Korean Park Chan-Wook’s Thirst is a variation on the horror-standard vampire origin story, imbued with the director's signature visual bravado, narrative contortion and deadpan comic touch.

Sang-hyun (Korea’s best known actor, Song Kang-Ho) plays a Catholic priest who follows a vocation to help people and travels to Africa to take part in a medical experiment investigating a strange blood disorder. It doesn't go well. After his life is saved by a blood transfusion, the priest gradually realises he’s been turned into a vampire. A good, God-fearing man, he finds himself unable to resist his new desires, particularly when he meets the beautiful Tae-Ju (Kim Ok-Bin), a married woman with an idiot husband and an interfering mother in law.

With all of his superhuman senses now awakened to the possibilities of life (while technically, undead), the priest falls in love with the girl and they conspire to find a way to be together forever. He is determined to fight his new-found desires and tries to cause as little harm as possible to the humans he feeds on, but she loves her new unnatural nature and enthusiastically pierces the neck of anyone who comes within her grasp.

Thirst might not be the greatest vampire movie ever made (it is certainly not the most coherent) but there is something utterly unique and unsettling about the way it is presented, performed and considered. A note in the press material reveals that Thirst is loosely based on Emile Zola’s ‘Thérèse Raquin’. The reference would have passed me by, but the book is about a murderous marital affair and an interfering mother-in-law. More so than the narrative skeleton, Park seems to have been inspired by a note Zola made in the preface to the novel, where the writer explains his goal was to “study temperaments, not characters”. There is more here than mere blood-soaked fun and games. The clue to Park’s film is in the title. Thirst is about sensation, need and appetite.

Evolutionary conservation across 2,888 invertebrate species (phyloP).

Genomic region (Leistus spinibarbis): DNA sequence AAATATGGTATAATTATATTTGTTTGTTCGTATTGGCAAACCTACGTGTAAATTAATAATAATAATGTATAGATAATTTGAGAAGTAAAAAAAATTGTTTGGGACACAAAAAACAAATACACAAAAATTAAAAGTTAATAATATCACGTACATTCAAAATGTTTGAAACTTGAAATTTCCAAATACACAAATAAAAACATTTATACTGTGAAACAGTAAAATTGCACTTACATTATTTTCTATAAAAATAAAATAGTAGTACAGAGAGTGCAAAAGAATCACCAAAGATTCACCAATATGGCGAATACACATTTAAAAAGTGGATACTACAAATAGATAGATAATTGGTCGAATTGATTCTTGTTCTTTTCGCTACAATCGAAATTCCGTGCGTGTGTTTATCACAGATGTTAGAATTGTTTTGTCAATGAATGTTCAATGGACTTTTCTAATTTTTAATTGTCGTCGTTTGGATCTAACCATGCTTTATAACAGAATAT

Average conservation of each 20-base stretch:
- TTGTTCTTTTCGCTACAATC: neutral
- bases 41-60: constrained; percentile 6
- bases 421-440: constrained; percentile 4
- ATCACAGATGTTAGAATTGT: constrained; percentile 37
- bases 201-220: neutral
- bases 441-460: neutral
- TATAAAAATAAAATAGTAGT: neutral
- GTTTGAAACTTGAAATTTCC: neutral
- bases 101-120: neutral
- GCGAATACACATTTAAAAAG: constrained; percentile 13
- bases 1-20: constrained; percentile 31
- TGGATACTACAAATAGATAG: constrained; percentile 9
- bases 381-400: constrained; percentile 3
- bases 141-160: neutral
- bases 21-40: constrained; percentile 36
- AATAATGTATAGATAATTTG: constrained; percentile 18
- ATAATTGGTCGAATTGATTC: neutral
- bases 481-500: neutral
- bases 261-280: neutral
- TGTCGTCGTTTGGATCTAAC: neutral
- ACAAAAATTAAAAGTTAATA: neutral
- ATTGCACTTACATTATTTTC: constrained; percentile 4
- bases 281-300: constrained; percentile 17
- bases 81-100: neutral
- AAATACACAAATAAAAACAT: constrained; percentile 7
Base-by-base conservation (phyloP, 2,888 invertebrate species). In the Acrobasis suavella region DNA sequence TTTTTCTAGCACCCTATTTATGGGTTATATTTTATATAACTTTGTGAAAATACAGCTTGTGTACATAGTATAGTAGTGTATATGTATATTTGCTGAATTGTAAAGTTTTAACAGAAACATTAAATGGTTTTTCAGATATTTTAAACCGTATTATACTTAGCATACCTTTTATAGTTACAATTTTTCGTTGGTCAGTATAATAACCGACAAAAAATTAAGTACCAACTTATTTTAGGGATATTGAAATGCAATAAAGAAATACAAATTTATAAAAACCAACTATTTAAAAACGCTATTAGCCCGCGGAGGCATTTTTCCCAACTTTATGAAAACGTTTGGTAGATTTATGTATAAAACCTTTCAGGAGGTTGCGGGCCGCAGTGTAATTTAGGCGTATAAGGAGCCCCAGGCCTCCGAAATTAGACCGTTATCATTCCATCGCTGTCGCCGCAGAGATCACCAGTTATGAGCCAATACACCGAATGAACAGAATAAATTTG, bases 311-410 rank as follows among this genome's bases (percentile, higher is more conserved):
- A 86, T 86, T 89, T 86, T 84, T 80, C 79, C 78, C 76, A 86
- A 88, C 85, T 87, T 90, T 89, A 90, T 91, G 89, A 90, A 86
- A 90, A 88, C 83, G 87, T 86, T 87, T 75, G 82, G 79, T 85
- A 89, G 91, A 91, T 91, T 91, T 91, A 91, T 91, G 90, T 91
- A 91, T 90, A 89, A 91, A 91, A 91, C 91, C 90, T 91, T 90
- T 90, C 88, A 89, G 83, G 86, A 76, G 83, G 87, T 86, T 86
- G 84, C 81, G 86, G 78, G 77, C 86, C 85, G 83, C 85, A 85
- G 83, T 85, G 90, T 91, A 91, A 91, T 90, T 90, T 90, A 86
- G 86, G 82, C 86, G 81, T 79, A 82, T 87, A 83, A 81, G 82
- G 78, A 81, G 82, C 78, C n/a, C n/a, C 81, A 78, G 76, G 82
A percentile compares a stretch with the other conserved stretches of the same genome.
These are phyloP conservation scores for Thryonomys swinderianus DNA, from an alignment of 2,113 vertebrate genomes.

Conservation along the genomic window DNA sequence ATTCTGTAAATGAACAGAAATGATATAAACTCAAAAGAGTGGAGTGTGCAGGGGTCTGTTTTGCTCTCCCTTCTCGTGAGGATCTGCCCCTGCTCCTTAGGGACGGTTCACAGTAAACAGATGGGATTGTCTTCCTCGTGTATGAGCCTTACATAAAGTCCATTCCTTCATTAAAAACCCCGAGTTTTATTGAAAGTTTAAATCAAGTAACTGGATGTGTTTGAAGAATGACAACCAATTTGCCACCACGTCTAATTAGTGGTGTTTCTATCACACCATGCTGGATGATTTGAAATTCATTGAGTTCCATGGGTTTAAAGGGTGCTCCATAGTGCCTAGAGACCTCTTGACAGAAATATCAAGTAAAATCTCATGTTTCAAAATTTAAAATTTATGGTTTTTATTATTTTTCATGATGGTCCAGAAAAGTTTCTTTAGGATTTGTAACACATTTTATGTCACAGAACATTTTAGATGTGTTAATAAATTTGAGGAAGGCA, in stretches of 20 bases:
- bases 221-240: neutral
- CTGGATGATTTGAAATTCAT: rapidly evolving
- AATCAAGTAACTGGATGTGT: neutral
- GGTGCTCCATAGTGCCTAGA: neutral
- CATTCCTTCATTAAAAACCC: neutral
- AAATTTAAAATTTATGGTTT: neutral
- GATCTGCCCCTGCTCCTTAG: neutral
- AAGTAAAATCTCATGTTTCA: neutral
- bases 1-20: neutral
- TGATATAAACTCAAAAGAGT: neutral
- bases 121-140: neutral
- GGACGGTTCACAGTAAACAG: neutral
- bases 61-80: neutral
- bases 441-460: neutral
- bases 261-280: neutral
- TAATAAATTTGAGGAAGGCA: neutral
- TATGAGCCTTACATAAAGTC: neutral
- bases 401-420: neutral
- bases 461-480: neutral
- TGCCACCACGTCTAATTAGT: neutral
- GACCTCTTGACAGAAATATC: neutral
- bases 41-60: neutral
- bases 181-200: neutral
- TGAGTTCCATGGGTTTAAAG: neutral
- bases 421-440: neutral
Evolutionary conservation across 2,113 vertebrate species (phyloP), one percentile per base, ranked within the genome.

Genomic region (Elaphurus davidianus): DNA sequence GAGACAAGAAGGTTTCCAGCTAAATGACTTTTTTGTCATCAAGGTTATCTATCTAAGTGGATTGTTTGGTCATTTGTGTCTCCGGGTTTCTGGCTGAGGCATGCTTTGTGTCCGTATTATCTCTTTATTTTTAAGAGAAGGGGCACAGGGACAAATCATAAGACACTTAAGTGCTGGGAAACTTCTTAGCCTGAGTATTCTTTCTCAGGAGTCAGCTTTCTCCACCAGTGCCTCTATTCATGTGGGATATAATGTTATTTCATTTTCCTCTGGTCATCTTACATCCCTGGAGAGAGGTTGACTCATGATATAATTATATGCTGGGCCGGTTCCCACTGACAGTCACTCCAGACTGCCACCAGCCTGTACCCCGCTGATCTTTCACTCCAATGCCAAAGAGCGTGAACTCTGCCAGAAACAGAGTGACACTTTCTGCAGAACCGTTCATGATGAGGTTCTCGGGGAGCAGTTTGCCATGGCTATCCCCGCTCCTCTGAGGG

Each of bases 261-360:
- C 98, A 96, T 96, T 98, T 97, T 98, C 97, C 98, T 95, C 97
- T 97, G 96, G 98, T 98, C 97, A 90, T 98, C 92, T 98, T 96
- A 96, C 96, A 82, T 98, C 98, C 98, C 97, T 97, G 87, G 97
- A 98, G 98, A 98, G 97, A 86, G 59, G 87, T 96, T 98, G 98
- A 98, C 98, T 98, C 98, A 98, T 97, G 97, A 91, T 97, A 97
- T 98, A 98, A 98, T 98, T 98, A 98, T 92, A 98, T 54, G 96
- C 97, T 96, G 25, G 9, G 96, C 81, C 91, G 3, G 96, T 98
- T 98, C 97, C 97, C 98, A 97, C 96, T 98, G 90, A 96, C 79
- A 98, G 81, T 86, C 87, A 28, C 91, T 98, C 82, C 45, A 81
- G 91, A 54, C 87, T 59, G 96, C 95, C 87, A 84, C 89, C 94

Bold, brave and frequently beautiful, it isn’t quite in the same class as the director’s masterpiece Oldboy but it is still a million times more interesting and involving than the trendily fanged flirting of Twilight. There are, perhaps, deeper seams in the story than Park can mine in the finished film. Park’s priest never comes to deal with the philosophical question of being, or loving, one of the undead. More prosaically, the film feels too long, with Park spinning the central section into a repetitive dance around a single idea, allowing the attention to wander just at the time it is most required.

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